Grocery merchants and coffee purveyors are facing increasing pressure to deliver their goods.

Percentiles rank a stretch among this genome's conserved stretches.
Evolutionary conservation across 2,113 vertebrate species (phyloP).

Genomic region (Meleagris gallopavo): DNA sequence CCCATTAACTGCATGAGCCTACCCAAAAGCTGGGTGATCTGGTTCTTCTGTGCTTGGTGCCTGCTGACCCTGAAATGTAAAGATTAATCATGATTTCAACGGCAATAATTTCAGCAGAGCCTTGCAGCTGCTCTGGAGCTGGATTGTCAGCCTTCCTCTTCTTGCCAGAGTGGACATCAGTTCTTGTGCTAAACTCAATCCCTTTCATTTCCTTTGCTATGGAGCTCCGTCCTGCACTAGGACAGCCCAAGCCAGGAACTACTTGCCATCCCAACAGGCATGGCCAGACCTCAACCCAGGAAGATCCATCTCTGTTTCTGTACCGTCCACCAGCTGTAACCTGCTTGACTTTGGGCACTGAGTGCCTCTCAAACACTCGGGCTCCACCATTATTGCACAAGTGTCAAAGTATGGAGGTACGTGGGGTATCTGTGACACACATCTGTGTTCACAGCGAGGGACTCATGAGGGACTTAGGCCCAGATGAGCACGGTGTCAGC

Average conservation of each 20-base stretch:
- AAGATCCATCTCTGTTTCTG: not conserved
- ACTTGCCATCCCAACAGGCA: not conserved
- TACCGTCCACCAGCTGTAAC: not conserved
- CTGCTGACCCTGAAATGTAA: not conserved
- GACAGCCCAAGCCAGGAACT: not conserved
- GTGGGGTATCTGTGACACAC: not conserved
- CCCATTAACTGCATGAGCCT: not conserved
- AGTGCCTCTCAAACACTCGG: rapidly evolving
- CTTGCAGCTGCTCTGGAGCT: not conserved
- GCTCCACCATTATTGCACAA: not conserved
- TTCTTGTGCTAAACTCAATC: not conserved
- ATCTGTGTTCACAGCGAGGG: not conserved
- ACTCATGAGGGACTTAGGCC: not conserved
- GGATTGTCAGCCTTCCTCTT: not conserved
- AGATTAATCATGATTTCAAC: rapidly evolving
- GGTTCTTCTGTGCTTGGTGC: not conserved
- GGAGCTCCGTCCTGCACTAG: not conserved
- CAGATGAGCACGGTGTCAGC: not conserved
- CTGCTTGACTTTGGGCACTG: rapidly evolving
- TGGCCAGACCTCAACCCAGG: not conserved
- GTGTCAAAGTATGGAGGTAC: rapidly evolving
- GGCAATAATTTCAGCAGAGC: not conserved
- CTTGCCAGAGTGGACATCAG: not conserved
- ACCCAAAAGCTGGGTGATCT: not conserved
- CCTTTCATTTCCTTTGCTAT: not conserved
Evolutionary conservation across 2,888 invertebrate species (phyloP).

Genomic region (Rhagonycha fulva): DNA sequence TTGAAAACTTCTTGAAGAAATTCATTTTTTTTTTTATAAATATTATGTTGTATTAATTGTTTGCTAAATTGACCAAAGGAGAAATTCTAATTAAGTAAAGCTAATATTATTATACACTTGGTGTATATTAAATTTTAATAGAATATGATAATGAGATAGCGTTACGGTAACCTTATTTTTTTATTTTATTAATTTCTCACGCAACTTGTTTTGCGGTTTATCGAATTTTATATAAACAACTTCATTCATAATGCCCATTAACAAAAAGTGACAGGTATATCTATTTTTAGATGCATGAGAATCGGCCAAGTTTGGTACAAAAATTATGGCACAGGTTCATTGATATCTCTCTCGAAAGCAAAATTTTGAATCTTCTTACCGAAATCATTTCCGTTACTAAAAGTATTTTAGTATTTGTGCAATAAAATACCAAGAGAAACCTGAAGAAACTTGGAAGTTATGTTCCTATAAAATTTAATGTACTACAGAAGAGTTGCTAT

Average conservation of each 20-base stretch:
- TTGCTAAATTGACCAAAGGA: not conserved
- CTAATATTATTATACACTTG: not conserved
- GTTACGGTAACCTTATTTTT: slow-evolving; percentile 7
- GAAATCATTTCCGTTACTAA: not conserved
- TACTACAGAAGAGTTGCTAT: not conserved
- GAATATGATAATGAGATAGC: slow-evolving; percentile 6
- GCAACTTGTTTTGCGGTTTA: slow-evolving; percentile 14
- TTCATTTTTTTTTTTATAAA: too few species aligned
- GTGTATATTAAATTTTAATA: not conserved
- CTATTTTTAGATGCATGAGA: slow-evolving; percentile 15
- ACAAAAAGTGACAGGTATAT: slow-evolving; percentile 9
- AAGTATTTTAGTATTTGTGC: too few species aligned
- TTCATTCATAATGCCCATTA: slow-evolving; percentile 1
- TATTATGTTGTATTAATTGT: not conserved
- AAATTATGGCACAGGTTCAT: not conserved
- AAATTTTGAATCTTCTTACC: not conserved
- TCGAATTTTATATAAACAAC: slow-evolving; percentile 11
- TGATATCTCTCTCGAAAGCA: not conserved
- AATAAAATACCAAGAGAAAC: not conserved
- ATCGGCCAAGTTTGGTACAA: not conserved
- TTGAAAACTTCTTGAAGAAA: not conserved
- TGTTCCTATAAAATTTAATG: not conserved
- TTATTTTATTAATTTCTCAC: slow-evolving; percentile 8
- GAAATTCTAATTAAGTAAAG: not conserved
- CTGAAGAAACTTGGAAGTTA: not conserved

Starbucks in China has based their business there around the belief that customers would be forever interested in sitting down in one of their posh establishments to enjoy their daily coffee routine.  But, that has changed quickly due to a new startup, Luckin Coffee, that has developed and promoted a new kind of Chinese customer who wants their coffee delivered to their office – and quickly.  Thus, Starbucks, McDonald’s in China and Luckin are in a race to provide a delivery system that is best tuned to the “frenetic Chinese market.” (ref WSJ).  The ongoing battle to bring on-demand coffee to China indicates how important delivery has become for Western companies doing business there.  In the U.S., food delivery is fast becoming the “go to” need for merchants – both prepared food delivery and food goods.  Food delivery companies are now challenged to convert customers who first tried the service into high-value, frequent users.  The liberal use of coupons, early-on, by companies like Grubhub and Postmates, for take-out food delivery, and Shipt for food supplies were used in an effort to attract customers.  The frequent use, however, has sensitized customers, today, into the practice of waiting for the next coupon before ordering.  While the coupons, when received, often prompt customers to order-in when they receive a coupon, the practice also provides a challenge for the delivery companies to overcome over-reliance and even sole-reliance on coupons before an order is placed.  Even with the start-up problems, however, there appears to be some inroads into the practice of having food delivered – of the 1,750 customers surveyed recently, six percent say that they order restaurant delivery daily.  Food goods delivery faces similar issues, as well as similar successes. Walmart began offering delivery of fresh groceries from its North Bergen, N.J. store earlier this month.  And the orders flooded in . . . from across the Hudson River.  Walmart uses DoorDash for its food deliveries – and the drivers were reluctant to pay the $15 toll to cross into Manhattan for the food delivery.  The temporary solution to the problem was to offer drivers incentives, and then to amend the advertisements so it was made clear that deliveries were not offered across the Hudson.  Walmart’s extensive resources still haven’t stretched far enough to have a fleet of delivery people that are their employees.  Instead, they currently rely on cobbling together delivery people from independent contractors to expand delivery services “quickly, broadly and as cheaply as possible.” (ref WSJ)  Walmart and other grocery retailers continue to face increasing pressure to expand delivery service in the response to Amazon’s distinct inroads in that direction.  In a few locations, Walmart is testing using its own store employees to make the deliveries.  To that end, the employees are given devices that advise on the fastest route to the location, as well as instructions on the optimal placement of grocery items into bags.  These circumstances are representative of the growing pains for a new venture in the retail food business.  In another effort to reduce the high cost of food delivery, food companies are also trying out the use of robots (or, autonomous delivery), as we have noted in previous posts.  Fast food companies and grocery stores are teaming up with car companies like Ford, as well as startups, to perfect the practice of shuttling goods to customers.  It’s estimated that use of robotic delivery might ultimately be able to save 40% on the delivery costs.  Even though customers have become accustomed to ordering just about anything in the way of hard and soft goods online and having them show up quickly on their doorsteps, the food delivery business poses a specific difficulty.  For one thing, ordering a sandwich from Panera Bread Company assumes that the sandwich, made fresh, must come from the local store.  Thus, for a $9.99 sandwich, the cost to have that delivered to the customer within 30 minutes will be about $5, taking into account packaging, labor and gas.  However, Panera, in an effort to attract more customers, charges a flat delivery fee of $3. (ref. WSJ).  Thus, most delivery orders remain unprofitable and companies are beginning to worry about the continuing loss of revenue on a service that they would very much like to be able to offer.  Food delivery, without a doubt, has compelling features for the customers – But for the food retailers, not so much, to date – other than having the satisfaction of pleasing the customer.

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